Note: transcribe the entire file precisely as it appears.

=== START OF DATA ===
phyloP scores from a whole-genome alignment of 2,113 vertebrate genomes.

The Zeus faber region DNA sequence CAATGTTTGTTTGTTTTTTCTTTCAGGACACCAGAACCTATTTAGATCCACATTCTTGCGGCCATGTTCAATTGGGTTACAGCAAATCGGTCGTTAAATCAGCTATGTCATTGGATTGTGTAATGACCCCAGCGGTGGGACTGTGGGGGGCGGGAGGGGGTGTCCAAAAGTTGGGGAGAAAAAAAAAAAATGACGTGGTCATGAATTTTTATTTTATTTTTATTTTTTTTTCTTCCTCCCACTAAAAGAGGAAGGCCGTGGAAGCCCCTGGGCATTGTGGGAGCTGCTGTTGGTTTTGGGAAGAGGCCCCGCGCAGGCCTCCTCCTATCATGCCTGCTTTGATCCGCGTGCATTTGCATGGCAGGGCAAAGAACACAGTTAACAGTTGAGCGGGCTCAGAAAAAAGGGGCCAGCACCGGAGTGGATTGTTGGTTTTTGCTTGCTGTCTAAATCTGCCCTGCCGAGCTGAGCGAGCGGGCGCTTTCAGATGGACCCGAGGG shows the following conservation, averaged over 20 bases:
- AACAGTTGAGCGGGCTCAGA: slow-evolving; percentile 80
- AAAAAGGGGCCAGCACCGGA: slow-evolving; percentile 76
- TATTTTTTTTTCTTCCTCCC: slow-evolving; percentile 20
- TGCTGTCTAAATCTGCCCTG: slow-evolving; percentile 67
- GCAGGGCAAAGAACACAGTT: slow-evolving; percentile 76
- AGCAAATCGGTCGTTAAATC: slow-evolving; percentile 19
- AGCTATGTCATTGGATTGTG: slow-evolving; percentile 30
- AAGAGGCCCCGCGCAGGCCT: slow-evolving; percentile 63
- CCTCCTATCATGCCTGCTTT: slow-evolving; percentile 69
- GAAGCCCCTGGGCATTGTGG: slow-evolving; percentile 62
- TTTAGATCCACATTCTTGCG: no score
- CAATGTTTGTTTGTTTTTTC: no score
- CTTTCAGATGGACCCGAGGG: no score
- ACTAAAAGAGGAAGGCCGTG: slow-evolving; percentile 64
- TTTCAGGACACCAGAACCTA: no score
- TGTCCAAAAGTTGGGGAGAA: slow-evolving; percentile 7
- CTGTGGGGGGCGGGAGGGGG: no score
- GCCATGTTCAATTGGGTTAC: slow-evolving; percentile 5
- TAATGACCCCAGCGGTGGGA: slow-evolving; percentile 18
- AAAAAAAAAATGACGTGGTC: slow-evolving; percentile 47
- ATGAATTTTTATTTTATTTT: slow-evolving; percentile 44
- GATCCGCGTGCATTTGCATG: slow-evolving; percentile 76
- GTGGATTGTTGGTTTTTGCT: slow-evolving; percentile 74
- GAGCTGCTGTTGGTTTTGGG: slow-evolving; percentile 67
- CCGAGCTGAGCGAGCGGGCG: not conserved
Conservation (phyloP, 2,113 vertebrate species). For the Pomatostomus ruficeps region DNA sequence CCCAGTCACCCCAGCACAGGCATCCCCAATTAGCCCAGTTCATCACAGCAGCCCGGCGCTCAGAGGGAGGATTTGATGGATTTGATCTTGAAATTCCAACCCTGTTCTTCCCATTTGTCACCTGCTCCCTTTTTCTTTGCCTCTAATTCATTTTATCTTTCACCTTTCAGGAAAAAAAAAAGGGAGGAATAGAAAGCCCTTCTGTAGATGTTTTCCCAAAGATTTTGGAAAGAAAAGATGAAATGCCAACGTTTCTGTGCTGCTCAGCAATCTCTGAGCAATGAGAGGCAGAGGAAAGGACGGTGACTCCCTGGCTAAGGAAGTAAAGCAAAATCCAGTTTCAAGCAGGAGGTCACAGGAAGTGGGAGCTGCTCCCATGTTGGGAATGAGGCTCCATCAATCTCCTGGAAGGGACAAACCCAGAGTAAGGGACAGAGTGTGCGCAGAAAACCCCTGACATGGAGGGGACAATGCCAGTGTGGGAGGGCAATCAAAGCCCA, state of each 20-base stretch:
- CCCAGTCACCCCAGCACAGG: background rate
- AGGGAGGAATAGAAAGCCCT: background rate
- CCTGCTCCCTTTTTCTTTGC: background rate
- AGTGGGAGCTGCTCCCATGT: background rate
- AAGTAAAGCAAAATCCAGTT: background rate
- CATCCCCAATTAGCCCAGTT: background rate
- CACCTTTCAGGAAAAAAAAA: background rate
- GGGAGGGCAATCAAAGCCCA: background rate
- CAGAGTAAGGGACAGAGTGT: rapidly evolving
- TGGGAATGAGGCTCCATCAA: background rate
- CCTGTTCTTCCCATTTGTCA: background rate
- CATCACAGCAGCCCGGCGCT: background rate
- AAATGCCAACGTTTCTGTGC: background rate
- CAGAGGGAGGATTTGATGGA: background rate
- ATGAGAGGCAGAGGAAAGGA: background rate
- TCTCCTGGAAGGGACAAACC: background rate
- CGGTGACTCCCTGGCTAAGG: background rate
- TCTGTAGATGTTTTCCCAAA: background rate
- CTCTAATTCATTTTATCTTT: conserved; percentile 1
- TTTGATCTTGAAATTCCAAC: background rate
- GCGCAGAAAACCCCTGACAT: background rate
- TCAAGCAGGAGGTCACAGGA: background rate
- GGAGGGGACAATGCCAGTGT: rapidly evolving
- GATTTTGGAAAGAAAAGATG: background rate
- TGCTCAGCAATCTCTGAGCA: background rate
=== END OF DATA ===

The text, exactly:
phyloP scores from a whole-genome alignment of 2,113 vertebrate genomes.

The Zeus faber region DNA sequence CAATGTTTGTTTGTTTTTTCTTTCAGGACACCAGAACCTATTTAGATCCACATTCTTGCGGCCATGTTCAATTGGGTTACAGCAAATCGGTCGTTAAATCAGCTATGTCATTGGATTGTGTAATGACCCCAGCGGTGGGACTGTGGGGGGCGGGAGGGGGTGTCCAAAAGTTGGGGAGAAAAAAAAAAAATGACGTGGTCATGAATTTTTATTTTATTTTTATTTTTTTTTCTTCCTCCCACTAAAAGAGGAAGGCCGTGGAAGCCCCTGGGCATTGTGGGAGCTGCTGTTGGTTTTGGGAAGAGGCCCCGCGCAGGCCTCCTCCTATCATGCCTGCTTTGATCCGCGTGCATTTGCATGGCAGGGCAAAGAACACAGTTAACAGTTGAGCGGGCTCAGAAAAAAGGGGCCAGCACCGGAGTGGATTGTTGGTTTTTGCTTGCTGTCTAAATCTGCCCTGCCGAGCTGAGCGAGCGGGCGCTTTCAGATGGACCCGAGGG shows the following conservation, averaged over 20 bases:
- AACAGTTGAGCGGGCTCAGA: slow-evolving; percentile 80
- AAAAAGGGGCCAGCACCGGA: slow-evolving; percentile 76
- TATTTTTTTTTCTTCCTCCC: slow-evolving; percentile 20
- TGCTGTCTAAATCTGCCCTG: slow-evolving; percentile 67
- GCAGGGCAAAGAACACAGTT: slow-evolving; percentile 76
- AGCAAATCGGTCGTTAAATC: slow-evolving; percentile 19
- AGCTATGTCATTGGATTGTG: slow-evolving; percentile 30
- AAGAGGCCCCGCGCAGGCCT: slow-evolving; percentile 63
- CCTCCTATCATGCCTGCTTT: slow-evolving; percentile 69
- GAAGCCCCTGGGCATTGTGG: slow-evolving; percentile 62
- TTTAGATCCACATTCTTGCG: no score
- CAATGTTTGTTTGTTTTTTC: no score
- CTTTCAGATGGACCCGAGGG: no score
- ACTAAAAGAGGAAGGCCGTG: slow-evolving; percentile 64
- TTTCAGGACACCAGAACCTA: no score
- TGTCCAAAAGTTGGGGAGAA: slow-evolving; percentile 7
- CTGTGGGGGGCGGGAGGGGG: no score
- GCCATGTTCAATTGGGTTAC: slow-evolving; percentile 5
- TAATGACCCCAGCGGTGGGA: slow-evolving; percentile 18
- AAAAAAAAAATGACGTGGTC: slow-evolving; percentile 47
- ATGAATTTTTATTTTATTTT: slow-evolving; percentile 44
- GATCCGCGTGCATTTGCATG: slow-evolving; percentile 76
- GTGGATTGTTGGTTTTTGCT: slow-evolving; percentile 74
- GAGCTGCTGTTGGTTTTGGG: slow-evolving; percentile 67
- CCGAGCTGAGCGAGCGGGCG: not conserved
Conservation (phyloP, 2,113 vertebrate species). For the Pomatostomus ruficeps region DNA sequence CCCAGTCACCCCAGCACAGGCATCCCCAATTAGCCCAGTTCATCACAGCAGCCCGGCGCTCAGAGGGAGGATTTGATGGATTTGATCTTGAAATTCCAACCCTGTTCTTCCCATTTGTCACCTGCTCCCTTTTTCTTTGCCTCTAATTCATTTTATCTTTCACCTTTCAGGAAAAAAAAAAGGGAGGAATAGAAAGCCCTTCTGTAGATGTTTTCCCAAAGATTTTGGAAAGAAAAGATGAAATGCCAACGTTTCTGTGCTGCTCAGCAATCTCTGAGCAATGAGAGGCAGAGGAAAGGACGGTGACTCCCTGGCTAAGGAAGTAAAGCAAAATCCAGTTTCAAGCAGGAGGTCACAGGAAGTGGGAGCTGCTCCCATGTTGGGAATGAGGCTCCATCAATCTCCTGGAAGGGACAAACCCAGAGTAAGGGACAGAGTGTGCGCAGAAAACCCCTGACATGGAGGGGACAATGCCAGTGTGGGAGGGCAATCAAAGCCCA, state of each 20-base stretch:
- CCCAGTCACCCCAGCACAGG: background rate
- AGGGAGGAATAGAAAGCCCT: background rate
- CCTGCTCCCTTTTTCTTTGC: background rate
- AGTGGGAGCTGCTCCCATGT: background rate
- AAGTAAAGCAAAATCCAGTT: background rate
- CATCCCCAATTAGCCCAGTT: background rate
- CACCTTTCAGGAAAAAAAAA: background rate
- GGGAGGGCAATCAAAGCCCA: background rate
- CAGAGTAAGGGACAGAGTGT: rapidly evolving
- TGGGAATGAGGCTCCATCAA: background rate
- CCTGTTCTTCCCATTTGTCA: background rate
- CATCACAGCAGCCCGGCGCT: background rate
- AAATGCCAACGTTTCTGTGC: background rate
- CAGAGGGAGGATTTGATGGA: background rate
- ATGAGAGGCAGAGGAAAGGA: background rate
- TCTCCTGGAAGGGACAAACC: background rate
- CGGTGACTCCCTGGCTAAGG: background rate
- TCTGTAGATGTTTTCCCAAA: background rate
- CTCTAATTCATTTTATCTTT: conserved; percentile 1
- TTTGATCTTGAAATTCCAAC: background rate
- GCGCAGAAAACCCCTGACAT: background rate
- TCAAGCAGGAGGTCACAGGA: background rate
- GGAGGGGACAATGCCAGTGT: rapidly evolving
- GATTTTGGAAAGAAAAGATG: background rate
- TGCTCAGCAATCTCTGAGCA: background rate